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Craguns 2017

Local Golf
June 25, 2017

NUTMEG THE WONDER DOG, Part 1
RJ Smiley


Nutmeg was the most beautiful girl in her class! Proof: She was an AKC Champion. She was the smartest girl in her school! Proof: Her instructor in obedience school told me so.

If Nutmeg had been a daughter, those testaments would have made any parent proud. Nutmeg was my dog! She was a registered Hungarian Vizsla, a hunting dog - and also a lap dog that loved to cuddle.

Over the next few months, Critters On The Course will share several wonderful stories of Nutmeg - the wonder dog and... certainly this man's best friend.

I was raised in western Kansas by a father who loved hunting pheasants and quail. We always had at least one bird dog bitch, with a litter of pups in the dog pen. My dad and his hunting buddies were involved in a constant competition, trying to own the best bird dog.

I first became acquainted with the Vizsla breed at a party, hosted by a co-worker of Bev, my wife. The second that I laid eyes on her, I knew she was a hunting dog; Dixie stuck her warm muzzle into my hand, wanting to have her ears scratched.

Linda, the party hostess, said, "You must know dogs. I can see that Dixie likes you."

I quickly learned that Linda was a nationally known Hungarian Vizsla breeder and a judge at the AKC dog shows. She told me about the breed and explained what great hunting dogs they were.

About six months later we were planning our annual quail hunting trip to Kansas with my brother, Goose, and his son. Bev mentioned that we were going to Kansas to hunt quail. Linda instantly asked, "Would you like to take Dixie? She just won a hunting competition."

When Bev asked me if I wanted to take Dixie I was very skeptical. I learned long ago that no "real hunter" would loan his bird dog. I remember conversations between my dad and his buddies that went something like this, "I would loan out my wife before I would let some rookie hunt over my bird dog."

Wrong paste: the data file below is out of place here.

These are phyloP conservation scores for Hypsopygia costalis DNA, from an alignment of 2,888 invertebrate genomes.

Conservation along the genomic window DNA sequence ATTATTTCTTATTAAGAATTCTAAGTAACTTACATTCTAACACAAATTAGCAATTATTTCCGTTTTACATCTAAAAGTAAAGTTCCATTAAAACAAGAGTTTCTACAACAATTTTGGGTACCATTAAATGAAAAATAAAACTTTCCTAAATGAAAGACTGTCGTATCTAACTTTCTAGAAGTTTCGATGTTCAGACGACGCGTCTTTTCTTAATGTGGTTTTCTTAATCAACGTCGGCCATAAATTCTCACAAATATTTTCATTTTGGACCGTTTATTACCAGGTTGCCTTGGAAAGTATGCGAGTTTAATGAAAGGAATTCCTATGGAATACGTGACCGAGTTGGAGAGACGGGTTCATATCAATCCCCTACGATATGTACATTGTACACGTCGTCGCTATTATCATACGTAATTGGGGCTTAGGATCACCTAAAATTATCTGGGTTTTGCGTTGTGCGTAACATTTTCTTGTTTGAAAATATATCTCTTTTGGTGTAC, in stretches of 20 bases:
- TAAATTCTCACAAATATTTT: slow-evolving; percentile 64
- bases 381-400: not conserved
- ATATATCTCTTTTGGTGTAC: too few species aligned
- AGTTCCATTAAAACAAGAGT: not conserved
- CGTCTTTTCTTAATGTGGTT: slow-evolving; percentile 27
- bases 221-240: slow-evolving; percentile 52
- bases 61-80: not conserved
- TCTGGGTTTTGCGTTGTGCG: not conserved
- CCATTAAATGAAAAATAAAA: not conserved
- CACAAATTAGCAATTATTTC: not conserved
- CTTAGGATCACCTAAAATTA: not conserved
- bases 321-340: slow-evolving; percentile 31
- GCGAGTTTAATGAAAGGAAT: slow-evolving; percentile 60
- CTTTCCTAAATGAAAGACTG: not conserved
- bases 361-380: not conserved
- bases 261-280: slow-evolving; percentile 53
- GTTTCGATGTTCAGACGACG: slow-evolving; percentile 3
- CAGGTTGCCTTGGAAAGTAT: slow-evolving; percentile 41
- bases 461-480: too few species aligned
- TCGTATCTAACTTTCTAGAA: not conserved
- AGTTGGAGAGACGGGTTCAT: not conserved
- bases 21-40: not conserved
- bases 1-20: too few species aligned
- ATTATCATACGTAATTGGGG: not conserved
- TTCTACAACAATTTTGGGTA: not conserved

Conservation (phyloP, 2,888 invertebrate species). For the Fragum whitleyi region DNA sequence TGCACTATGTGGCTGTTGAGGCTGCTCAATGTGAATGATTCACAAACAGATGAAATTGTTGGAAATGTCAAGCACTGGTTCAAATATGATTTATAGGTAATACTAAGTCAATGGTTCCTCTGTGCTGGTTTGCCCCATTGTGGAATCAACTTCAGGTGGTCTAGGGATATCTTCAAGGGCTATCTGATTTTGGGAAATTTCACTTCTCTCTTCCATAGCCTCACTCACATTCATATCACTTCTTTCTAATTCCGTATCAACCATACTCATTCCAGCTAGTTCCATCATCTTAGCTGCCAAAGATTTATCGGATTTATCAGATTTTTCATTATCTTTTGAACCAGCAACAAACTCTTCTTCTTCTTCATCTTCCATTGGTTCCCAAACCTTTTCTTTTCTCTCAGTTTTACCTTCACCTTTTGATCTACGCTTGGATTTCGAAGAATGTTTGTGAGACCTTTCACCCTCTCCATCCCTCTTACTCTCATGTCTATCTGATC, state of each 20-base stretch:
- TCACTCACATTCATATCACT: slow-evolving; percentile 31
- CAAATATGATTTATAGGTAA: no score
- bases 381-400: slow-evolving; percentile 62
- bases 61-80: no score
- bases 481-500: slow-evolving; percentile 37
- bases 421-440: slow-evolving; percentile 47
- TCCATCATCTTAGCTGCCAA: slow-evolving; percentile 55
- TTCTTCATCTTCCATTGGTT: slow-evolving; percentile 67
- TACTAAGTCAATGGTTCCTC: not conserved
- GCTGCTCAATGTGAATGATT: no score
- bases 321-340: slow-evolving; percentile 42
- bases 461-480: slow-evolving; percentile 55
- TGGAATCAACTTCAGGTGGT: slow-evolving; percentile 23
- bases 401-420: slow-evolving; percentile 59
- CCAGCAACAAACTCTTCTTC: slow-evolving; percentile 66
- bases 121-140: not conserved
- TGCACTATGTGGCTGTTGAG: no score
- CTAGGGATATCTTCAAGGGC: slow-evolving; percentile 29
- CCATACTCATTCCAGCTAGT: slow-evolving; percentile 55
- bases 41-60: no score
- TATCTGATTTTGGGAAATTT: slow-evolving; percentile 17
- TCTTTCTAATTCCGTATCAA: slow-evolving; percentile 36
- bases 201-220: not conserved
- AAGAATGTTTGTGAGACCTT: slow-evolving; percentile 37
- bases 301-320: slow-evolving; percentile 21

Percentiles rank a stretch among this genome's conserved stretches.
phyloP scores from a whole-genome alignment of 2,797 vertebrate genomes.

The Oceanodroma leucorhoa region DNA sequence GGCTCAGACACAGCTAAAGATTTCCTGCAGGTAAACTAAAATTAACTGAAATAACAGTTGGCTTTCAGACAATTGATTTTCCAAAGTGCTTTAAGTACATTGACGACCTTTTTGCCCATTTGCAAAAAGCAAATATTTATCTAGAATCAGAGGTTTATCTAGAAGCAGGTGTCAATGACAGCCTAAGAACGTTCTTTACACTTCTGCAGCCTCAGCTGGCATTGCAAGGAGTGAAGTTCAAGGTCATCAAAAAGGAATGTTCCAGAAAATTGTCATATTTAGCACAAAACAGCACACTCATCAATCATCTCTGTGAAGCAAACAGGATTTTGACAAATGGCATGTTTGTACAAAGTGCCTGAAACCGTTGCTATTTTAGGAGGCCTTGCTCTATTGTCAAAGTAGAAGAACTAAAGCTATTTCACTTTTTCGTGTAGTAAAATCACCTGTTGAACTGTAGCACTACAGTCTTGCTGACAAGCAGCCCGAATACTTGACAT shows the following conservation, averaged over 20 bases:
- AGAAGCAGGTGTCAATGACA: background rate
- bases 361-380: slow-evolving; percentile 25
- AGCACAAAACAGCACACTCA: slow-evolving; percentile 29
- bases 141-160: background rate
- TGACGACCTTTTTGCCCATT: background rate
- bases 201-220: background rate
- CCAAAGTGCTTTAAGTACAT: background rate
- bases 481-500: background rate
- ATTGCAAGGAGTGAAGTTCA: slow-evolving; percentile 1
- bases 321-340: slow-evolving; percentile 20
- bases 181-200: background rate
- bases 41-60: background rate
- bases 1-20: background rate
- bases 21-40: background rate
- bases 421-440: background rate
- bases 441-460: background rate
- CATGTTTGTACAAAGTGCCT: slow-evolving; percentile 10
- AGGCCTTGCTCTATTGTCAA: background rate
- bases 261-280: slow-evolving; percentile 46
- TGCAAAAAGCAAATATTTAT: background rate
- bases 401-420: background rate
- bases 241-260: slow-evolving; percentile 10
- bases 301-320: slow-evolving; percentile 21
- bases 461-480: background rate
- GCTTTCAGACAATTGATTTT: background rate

At the time neither Goose nor I had a bird dog so I consented to hauling Dixie to Kansas for a weekend quail hunt. When Bev took over driving on the second leg of our road trip, I got in the back seat of our suburban - Dixie promptly crawled onto my lap. She wanted some love! I said to Bev, "I can't believe we are taking a ### damn pet on a hunting trip! I never saw a pet that was worth a #### as a hunting dog."

"Linda says she is one of the best!"

On a crisp Saturday morning we got out of the car on the farm that my brother had earlier obtained permission to hunt. It was a perfect spot, a knee high grassy meadow with a maze field on one side and a wooded creek on the other. We hadn't walked 50 yards when Dixie froze in a picture perfect, three legged, point. "She doesn't look like a pet to me," Goose dryly smiled.

As the covey broke, Goose, who could always shoot quicker and straighter, knocked down two birds to the left and I got one bird in three shots. In about 15 seconds Dixie came running through the grass with my bird in her mouth. She dropped in at my feet and took off to the left at full speed. She found Goose's first bird quickly and delivered it at my feet. It took her about a minute to locate the third bird. As she dropped it at my feet she looked up at me with a questing look on her face. In an instant I motioned to the right, where the majority of the covey had gone, Dixie was gone. To say that we had a successful hunt was an under statement.

A few months later I called Goose and told him we were getting one of the pups in Dixie's next litter. "I knew you were going to buy one of those dogs when she delivered that first bird at your feet."

For thirteen wonderful years Nutmeg patrolled our golf course occasionally catching a gopher while she greeted every guest.






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